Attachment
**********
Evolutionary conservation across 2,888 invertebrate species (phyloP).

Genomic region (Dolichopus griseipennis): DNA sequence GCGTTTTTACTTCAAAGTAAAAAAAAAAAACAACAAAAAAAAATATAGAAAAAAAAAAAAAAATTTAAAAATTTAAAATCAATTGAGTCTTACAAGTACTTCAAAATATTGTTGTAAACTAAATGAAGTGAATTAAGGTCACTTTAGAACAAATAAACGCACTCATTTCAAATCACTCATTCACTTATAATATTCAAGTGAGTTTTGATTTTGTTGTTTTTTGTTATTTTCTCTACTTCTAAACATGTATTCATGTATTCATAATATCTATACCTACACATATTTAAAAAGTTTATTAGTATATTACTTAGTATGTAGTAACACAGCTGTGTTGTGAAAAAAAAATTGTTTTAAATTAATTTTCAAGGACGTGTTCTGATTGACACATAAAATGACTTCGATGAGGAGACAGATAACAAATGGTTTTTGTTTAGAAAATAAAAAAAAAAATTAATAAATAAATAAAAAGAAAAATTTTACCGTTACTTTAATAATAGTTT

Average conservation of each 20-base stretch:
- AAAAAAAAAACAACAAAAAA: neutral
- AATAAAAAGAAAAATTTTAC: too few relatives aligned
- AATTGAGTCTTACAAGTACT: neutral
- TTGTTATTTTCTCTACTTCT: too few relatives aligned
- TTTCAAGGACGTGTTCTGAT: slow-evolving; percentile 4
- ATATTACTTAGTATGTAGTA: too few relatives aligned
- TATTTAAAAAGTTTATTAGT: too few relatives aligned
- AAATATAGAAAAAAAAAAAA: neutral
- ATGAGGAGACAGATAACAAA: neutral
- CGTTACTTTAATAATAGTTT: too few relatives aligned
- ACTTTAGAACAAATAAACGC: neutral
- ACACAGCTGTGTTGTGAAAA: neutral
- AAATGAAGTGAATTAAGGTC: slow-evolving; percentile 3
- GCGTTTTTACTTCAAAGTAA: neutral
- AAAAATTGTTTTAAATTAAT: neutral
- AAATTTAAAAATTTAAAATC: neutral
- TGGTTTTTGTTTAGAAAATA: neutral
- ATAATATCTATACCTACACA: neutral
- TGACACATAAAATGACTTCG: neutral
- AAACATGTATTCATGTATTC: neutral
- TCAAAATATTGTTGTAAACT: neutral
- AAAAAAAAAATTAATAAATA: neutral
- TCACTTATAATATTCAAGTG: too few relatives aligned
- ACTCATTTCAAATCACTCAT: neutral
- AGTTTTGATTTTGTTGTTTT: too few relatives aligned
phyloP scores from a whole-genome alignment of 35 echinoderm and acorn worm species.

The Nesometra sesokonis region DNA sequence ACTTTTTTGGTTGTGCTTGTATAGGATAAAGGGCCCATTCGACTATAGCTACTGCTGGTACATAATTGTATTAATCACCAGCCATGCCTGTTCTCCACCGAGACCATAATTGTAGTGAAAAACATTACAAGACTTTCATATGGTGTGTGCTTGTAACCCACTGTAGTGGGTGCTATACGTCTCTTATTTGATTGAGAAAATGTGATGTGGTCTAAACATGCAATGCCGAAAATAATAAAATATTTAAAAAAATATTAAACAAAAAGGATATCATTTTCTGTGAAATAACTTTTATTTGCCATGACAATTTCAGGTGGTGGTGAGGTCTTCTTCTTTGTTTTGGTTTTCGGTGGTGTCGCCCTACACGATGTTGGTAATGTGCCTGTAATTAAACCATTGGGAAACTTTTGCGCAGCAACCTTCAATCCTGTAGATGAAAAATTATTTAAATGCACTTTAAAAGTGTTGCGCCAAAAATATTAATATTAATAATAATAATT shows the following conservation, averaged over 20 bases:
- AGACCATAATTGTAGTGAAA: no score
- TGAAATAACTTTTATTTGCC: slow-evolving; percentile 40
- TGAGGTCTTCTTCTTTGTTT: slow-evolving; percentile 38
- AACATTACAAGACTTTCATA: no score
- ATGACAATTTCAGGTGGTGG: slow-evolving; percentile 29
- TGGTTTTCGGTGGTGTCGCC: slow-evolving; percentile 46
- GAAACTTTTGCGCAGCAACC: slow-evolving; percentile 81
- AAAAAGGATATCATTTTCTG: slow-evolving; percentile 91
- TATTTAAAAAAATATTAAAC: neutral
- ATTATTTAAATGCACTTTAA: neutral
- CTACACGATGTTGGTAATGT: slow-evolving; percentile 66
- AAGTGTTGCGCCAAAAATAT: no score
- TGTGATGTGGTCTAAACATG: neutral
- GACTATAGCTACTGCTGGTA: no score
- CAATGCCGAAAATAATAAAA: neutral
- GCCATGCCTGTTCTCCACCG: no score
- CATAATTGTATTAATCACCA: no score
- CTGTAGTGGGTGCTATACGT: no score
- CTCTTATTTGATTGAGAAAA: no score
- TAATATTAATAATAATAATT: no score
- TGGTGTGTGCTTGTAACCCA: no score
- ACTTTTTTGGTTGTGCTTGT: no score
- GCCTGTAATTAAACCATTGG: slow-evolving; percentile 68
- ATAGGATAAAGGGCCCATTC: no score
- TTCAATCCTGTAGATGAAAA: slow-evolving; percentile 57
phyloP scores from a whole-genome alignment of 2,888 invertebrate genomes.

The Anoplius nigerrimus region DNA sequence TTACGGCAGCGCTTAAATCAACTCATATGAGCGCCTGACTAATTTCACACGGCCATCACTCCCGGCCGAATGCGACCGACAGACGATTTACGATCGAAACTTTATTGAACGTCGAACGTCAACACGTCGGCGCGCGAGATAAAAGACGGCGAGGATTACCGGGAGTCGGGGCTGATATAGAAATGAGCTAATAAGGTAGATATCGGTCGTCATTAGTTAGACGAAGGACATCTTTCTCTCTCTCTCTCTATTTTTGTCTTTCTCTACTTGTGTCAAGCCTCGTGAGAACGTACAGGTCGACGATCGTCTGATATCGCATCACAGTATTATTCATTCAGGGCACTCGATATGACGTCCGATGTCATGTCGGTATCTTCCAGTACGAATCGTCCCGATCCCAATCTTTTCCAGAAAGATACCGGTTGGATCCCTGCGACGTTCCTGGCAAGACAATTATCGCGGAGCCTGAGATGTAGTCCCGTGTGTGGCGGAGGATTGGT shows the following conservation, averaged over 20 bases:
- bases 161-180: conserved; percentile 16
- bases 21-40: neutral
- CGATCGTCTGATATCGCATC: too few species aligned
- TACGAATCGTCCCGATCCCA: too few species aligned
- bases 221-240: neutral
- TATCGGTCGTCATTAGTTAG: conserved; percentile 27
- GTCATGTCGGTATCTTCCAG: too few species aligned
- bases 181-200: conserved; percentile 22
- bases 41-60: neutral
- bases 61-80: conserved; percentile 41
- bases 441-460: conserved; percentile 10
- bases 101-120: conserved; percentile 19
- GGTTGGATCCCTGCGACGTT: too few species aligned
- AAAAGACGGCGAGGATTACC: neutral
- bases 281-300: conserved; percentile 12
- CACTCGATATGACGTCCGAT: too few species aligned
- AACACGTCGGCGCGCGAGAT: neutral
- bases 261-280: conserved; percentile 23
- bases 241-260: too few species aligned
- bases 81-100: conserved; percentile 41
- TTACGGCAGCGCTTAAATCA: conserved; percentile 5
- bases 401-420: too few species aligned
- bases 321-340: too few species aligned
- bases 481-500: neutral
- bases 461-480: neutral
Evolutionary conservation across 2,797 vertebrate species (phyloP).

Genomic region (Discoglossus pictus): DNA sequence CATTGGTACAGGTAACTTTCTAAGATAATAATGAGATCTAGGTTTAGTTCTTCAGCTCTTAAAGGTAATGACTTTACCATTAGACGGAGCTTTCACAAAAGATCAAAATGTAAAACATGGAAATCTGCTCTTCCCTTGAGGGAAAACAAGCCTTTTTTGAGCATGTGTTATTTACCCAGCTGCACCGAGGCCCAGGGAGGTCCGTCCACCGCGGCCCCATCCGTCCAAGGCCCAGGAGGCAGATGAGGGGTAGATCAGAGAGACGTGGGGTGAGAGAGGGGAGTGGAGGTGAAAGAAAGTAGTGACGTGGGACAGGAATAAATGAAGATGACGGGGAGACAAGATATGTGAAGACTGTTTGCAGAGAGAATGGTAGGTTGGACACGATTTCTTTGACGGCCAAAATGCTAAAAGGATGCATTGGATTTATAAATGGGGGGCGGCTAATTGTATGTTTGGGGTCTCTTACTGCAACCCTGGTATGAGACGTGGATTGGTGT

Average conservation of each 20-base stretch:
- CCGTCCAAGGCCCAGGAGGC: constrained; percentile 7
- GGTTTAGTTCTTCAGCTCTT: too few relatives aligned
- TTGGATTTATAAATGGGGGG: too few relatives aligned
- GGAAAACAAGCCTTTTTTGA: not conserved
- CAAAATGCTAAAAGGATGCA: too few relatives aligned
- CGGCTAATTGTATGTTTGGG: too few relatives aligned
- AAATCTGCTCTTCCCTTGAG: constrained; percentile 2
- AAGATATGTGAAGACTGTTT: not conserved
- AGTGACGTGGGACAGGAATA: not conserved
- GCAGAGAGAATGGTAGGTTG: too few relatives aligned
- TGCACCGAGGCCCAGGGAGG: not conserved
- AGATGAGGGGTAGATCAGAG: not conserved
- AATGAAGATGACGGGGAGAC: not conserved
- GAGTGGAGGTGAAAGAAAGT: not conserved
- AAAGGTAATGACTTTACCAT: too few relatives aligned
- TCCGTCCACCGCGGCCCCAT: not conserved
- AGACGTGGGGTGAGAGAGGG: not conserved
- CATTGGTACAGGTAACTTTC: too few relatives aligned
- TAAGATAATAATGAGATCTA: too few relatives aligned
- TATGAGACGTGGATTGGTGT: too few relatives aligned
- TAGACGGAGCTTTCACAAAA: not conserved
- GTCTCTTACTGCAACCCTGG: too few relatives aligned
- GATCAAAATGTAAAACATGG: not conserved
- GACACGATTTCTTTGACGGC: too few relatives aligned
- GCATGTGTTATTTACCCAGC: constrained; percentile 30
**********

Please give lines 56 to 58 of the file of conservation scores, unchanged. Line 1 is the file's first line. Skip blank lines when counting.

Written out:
phyloP scores from a whole-genome alignment of 2,888 invertebrate genomes.

The Anoplius nigerrimus region DNA sequence TTACGGCAGCGCTTAAATCAACTCATATGAGCGCCTGACTAATTTCACACGGCCATCACTCCCGGCCGAATGCGACCGACAGACGATTTACGATCGAAACTTTATTGAACGTCGAACGTCAACACGTCGGCGCGCGAGATAAAAGACGGCGAGGATTACCGGGAGTCGGGGCTGATATAGAAATGAGCTAATAAGGTAGATATCGGTCGTCATTAGTTAGACGAAGGACATCTTTCTCTCTCTCTCTCTATTTTTGTCTTTCTCTACTTGTGTCAAGCCTCGTGAGAACGTACAGGTCGACGATCGTCTGATATCGCATCACAGTATTATTCATTCAGGGCACTCGATATGACGTCCGATGTCATGTCGGTATCTTCCAGTACGAATCGTCCCGATCCCAATCTTTTCCAGAAAGATACCGGTTGGATCCCTGCGACGTTCCTGGCAAGACAATTATCGCGGAGCCTGAGATGTAGTCCCGTGTGTGGCGGAGGATTGGT shows the following conservation, averaged over 20 bases:
- bases 161-180: conserved; percentile 16